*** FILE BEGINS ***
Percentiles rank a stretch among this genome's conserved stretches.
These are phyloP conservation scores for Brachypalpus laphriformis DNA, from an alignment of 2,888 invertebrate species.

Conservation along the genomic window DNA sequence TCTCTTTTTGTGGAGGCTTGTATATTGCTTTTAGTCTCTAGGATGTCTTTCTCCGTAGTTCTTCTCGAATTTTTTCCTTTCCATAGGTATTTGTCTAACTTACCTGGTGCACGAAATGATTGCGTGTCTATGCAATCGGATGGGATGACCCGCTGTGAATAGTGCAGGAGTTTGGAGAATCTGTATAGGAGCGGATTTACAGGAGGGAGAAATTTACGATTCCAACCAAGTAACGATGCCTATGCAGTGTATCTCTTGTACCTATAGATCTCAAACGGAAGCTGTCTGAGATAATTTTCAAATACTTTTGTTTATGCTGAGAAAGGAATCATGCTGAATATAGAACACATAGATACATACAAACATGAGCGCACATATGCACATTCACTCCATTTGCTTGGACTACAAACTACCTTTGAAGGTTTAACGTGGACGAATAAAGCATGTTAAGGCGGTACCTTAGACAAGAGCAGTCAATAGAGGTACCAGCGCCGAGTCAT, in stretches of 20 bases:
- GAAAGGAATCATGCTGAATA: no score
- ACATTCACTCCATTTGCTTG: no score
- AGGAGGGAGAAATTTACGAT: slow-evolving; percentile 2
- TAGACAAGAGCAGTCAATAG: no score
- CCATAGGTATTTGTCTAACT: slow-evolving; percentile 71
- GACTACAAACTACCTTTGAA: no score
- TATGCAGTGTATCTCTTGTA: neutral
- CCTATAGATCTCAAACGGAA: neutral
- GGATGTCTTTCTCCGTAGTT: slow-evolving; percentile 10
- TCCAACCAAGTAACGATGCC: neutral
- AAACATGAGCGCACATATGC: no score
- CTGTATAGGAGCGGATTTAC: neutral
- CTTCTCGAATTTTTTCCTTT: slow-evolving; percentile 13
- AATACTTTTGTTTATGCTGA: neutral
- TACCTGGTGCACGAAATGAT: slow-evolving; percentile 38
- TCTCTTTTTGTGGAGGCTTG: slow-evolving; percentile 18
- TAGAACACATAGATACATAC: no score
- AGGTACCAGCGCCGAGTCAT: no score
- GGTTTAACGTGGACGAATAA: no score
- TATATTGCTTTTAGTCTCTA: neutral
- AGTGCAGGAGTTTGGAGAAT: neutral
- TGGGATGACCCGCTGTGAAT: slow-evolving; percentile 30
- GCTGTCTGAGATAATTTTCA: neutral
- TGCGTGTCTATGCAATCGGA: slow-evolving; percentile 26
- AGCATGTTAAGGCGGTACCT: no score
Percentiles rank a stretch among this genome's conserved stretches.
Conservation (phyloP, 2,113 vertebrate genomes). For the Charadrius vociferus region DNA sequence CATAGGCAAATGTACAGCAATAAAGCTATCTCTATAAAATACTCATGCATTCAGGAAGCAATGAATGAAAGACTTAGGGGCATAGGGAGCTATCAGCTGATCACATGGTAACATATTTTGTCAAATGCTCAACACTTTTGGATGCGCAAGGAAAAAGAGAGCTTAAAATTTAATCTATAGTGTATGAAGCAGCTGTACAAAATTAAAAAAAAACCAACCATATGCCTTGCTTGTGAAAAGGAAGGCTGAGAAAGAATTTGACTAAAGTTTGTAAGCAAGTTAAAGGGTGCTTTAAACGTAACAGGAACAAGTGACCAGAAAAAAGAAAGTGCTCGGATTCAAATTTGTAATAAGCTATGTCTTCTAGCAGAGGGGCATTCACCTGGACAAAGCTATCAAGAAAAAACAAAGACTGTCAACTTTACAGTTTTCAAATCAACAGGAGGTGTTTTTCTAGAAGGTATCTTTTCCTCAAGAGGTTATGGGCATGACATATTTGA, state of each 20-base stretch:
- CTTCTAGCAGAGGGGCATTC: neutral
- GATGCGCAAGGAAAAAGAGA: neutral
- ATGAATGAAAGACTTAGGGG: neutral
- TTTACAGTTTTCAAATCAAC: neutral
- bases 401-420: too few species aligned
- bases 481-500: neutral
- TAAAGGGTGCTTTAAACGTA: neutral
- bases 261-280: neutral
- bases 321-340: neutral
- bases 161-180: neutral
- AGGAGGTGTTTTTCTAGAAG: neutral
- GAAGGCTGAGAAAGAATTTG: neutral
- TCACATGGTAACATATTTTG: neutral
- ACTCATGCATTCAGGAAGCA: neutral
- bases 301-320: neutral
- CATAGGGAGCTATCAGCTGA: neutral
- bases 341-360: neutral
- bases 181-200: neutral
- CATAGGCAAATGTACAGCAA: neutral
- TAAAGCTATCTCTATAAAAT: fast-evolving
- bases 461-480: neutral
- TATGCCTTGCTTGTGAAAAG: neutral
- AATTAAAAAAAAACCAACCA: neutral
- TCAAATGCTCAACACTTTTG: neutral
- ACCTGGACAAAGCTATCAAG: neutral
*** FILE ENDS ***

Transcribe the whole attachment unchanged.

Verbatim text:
Percentiles rank a stretch among this genome's conserved stretches.
These are phyloP conservation scores for Brachypalpus laphriformis DNA, from an alignment of 2,888 invertebrate species.

Conservation along the genomic window DNA sequence TCTCTTTTTGTGGAGGCTTGTATATTGCTTTTAGTCTCTAGGATGTCTTTCTCCGTAGTTCTTCTCGAATTTTTTCCTTTCCATAGGTATTTGTCTAACTTACCTGGTGCACGAAATGATTGCGTGTCTATGCAATCGGATGGGATGACCCGCTGTGAATAGTGCAGGAGTTTGGAGAATCTGTATAGGAGCGGATTTACAGGAGGGAGAAATTTACGATTCCAACCAAGTAACGATGCCTATGCAGTGTATCTCTTGTACCTATAGATCTCAAACGGAAGCTGTCTGAGATAATTTTCAAATACTTTTGTTTATGCTGAGAAAGGAATCATGCTGAATATAGAACACATAGATACATACAAACATGAGCGCACATATGCACATTCACTCCATTTGCTTGGACTACAAACTACCTTTGAAGGTTTAACGTGGACGAATAAAGCATGTTAAGGCGGTACCTTAGACAAGAGCAGTCAATAGAGGTACCAGCGCCGAGTCAT, in stretches of 20 bases:
- GAAAGGAATCATGCTGAATA: no score
- ACATTCACTCCATTTGCTTG: no score
- AGGAGGGAGAAATTTACGAT: slow-evolving; percentile 2
- TAGACAAGAGCAGTCAATAG: no score
- CCATAGGTATTTGTCTAACT: slow-evolving; percentile 71
- GACTACAAACTACCTTTGAA: no score
- TATGCAGTGTATCTCTTGTA: neutral
- CCTATAGATCTCAAACGGAA: neutral
- GGATGTCTTTCTCCGTAGTT: slow-evolving; percentile 10
- TCCAACCAAGTAACGATGCC: neutral
- AAACATGAGCGCACATATGC: no score
- CTGTATAGGAGCGGATTTAC: neutral
- CTTCTCGAATTTTTTCCTTT: slow-evolving; percentile 13
- AATACTTTTGTTTATGCTGA: neutral
- TACCTGGTGCACGAAATGAT: slow-evolving; percentile 38
- TCTCTTTTTGTGGAGGCTTG: slow-evolving; percentile 18
- TAGAACACATAGATACATAC: no score
- AGGTACCAGCGCCGAGTCAT: no score
- GGTTTAACGTGGACGAATAA: no score
- TATATTGCTTTTAGTCTCTA: neutral
- AGTGCAGGAGTTTGGAGAAT: neutral
- TGGGATGACCCGCTGTGAAT: slow-evolving; percentile 30
- GCTGTCTGAGATAATTTTCA: neutral
- TGCGTGTCTATGCAATCGGA: slow-evolving; percentile 26
- AGCATGTTAAGGCGGTACCT: no score
Percentiles rank a stretch among this genome's conserved stretches.
Conservation (phyloP, 2,113 vertebrate genomes). For the Charadrius vociferus region DNA sequence CATAGGCAAATGTACAGCAATAAAGCTATCTCTATAAAATACTCATGCATTCAGGAAGCAATGAATGAAAGACTTAGGGGCATAGGGAGCTATCAGCTGATCACATGGTAACATATTTTGTCAAATGCTCAACACTTTTGGATGCGCAAGGAAAAAGAGAGCTTAAAATTTAATCTATAGTGTATGAAGCAGCTGTACAAAATTAAAAAAAAACCAACCATATGCCTTGCTTGTGAAAAGGAAGGCTGAGAAAGAATTTGACTAAAGTTTGTAAGCAAGTTAAAGGGTGCTTTAAACGTAACAGGAACAAGTGACCAGAAAAAAGAAAGTGCTCGGATTCAAATTTGTAATAAGCTATGTCTTCTAGCAGAGGGGCATTCACCTGGACAAAGCTATCAAGAAAAAACAAAGACTGTCAACTTTACAGTTTTCAAATCAACAGGAGGTGTTTTTCTAGAAGGTATCTTTTCCTCAAGAGGTTATGGGCATGACATATTTGA, state of each 20-base stretch:
- CTTCTAGCAGAGGGGCATTC: neutral
- GATGCGCAAGGAAAAAGAGA: neutral
- ATGAATGAAAGACTTAGGGG: neutral
- TTTACAGTTTTCAAATCAAC: neutral
- bases 401-420: too few species aligned
- bases 481-500: neutral
- TAAAGGGTGCTTTAAACGTA: neutral
- bases 261-280: neutral
- bases 321-340: neutral
- bases 161-180: neutral
- AGGAGGTGTTTTTCTAGAAG: neutral
- GAAGGCTGAGAAAGAATTTG: neutral
- TCACATGGTAACATATTTTG: neutral
- ACTCATGCATTCAGGAAGCA: neutral
- bases 301-320: neutral
- CATAGGGAGCTATCAGCTGA: neutral
- bases 341-360: neutral
- bases 181-200: neutral
- CATAGGCAAATGTACAGCAA: neutral
- TAAAGCTATCTCTATAAAAT: fast-evolving
- bases 461-480: neutral
- TATGCCTTGCTTGTGAAAAG: neutral
- AATTAAAAAAAAACCAACCA: neutral
- TCAAATGCTCAACACTTTTG: neutral
- ACCTGGACAAAGCTATCAAG: neutral